Concerns over lawfulness and democracy have been raised after it emerged a local woman had written and signed off on emails as the district's mayor.

Several councillors spoke at a full Horowhenua District Council meeting on Wednesday about the need for an investigation into the allegation, which NZME understands to refer to local woman Christine Toms, although she wasn't named in the meeting.

Toms has been openly acting in an advocacy role for mayor Michael Feyen.

Horowhenua District councillor Pirihira Tukapua told the meeting that she had received information that an unauthorised person had been writing and signing off emails purporting to be from Feyen.

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Neither the mayor, nor Mrs Toms were at the meeting, but in an earlier statement to Horowhenua Chronicle, Toms said any arrangements she had with the mayor as his advocate were confidential.

Media at the meeting were offered a copy of an email from Toms' email address, which was sent to mayor Michael Feyen, with HDC chief executive David Clapperton copied in.

It was written as if from the mayor, and queried the qualifications held by Group Manager Infrastructure Services Gallo Saidy, who is acting chief executive while Clapperton is on leave.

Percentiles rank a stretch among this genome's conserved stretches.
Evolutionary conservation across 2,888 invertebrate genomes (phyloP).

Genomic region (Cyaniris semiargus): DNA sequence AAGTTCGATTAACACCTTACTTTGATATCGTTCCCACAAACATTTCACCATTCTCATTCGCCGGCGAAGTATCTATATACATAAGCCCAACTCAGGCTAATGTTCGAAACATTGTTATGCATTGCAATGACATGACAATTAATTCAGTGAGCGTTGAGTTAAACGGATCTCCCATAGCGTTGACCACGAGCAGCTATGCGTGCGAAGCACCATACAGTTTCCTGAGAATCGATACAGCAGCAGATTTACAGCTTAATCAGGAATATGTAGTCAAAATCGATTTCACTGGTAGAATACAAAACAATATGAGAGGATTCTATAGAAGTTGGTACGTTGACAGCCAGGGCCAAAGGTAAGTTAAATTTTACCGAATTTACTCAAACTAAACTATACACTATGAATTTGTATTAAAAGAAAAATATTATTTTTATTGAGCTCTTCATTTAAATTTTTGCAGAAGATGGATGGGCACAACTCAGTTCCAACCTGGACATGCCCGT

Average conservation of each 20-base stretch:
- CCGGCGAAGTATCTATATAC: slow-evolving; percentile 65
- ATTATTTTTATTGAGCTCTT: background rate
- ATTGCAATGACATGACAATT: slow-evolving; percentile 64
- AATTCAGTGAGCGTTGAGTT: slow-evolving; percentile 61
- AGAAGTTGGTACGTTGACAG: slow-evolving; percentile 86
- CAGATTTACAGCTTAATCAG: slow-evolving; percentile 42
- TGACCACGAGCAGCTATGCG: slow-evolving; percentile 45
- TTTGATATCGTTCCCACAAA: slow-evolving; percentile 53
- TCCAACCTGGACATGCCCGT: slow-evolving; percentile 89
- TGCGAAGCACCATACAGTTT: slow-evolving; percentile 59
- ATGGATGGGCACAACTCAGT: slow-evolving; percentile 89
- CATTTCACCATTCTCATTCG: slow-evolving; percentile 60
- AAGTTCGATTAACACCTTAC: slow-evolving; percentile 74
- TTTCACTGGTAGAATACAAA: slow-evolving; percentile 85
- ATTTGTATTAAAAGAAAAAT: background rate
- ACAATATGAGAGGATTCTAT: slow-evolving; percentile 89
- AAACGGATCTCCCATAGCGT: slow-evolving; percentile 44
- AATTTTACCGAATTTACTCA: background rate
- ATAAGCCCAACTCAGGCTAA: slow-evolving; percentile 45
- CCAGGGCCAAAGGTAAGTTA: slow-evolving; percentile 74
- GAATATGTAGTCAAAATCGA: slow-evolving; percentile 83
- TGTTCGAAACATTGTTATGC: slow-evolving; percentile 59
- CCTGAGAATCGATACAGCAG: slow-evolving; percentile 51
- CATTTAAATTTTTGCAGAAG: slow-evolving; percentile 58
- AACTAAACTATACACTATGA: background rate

Tukapua said the writing and signing off on emails as the mayor was "straight up unlawful".

"It damages democracy, and it seriously damages confidence and good governance," Tukapua said.

Feyen said in an earlier statement that Toms had never been paid by HDC "in any form".
He said his mayoral office set-up was "separate from the executive and administration".
"I can have anyone I think appropriate to work for me," he said.

"Paid or unpaid, and that includes Christine Toms as my current advocate."

HDC group manager corporate services Mark Lester confirmed Toms was not paid by council for her time as the mayor's advocate.

He said the mayor took his powers from the Local Government Act 2002, which required the council to delegate operational control to the chief executive.

"It does not provide for the mayor to delegate his responsibilities to a non-councillor generally, or to act through an intermediary," he said.

"Council rejects any unauthorised interventions by Christine Toms as the 'mayor's advocate' and does not recognise their content."

Lester said the budget for the mayor's office was part of the Representation and Community Leadership Activity, which was funded largely by rates.

"With the exception of the Mayoral Discretionary Fund - a grant fund with a budget this financial year of $10,000 - there is no specific discretionary budget available to the mayor," he said.

"The mayor does not have the ability to employ any staff other than being involved in the employment of the chief executive, which is a matter for the full council."

Toms is believed to have invoiced HDC for her services as advocate and the invoice was ignored.

Tukapua said she hoped the mayor and her fellow councillors would support her in passing the issue on "to the appropriate authorities to investigate and solve".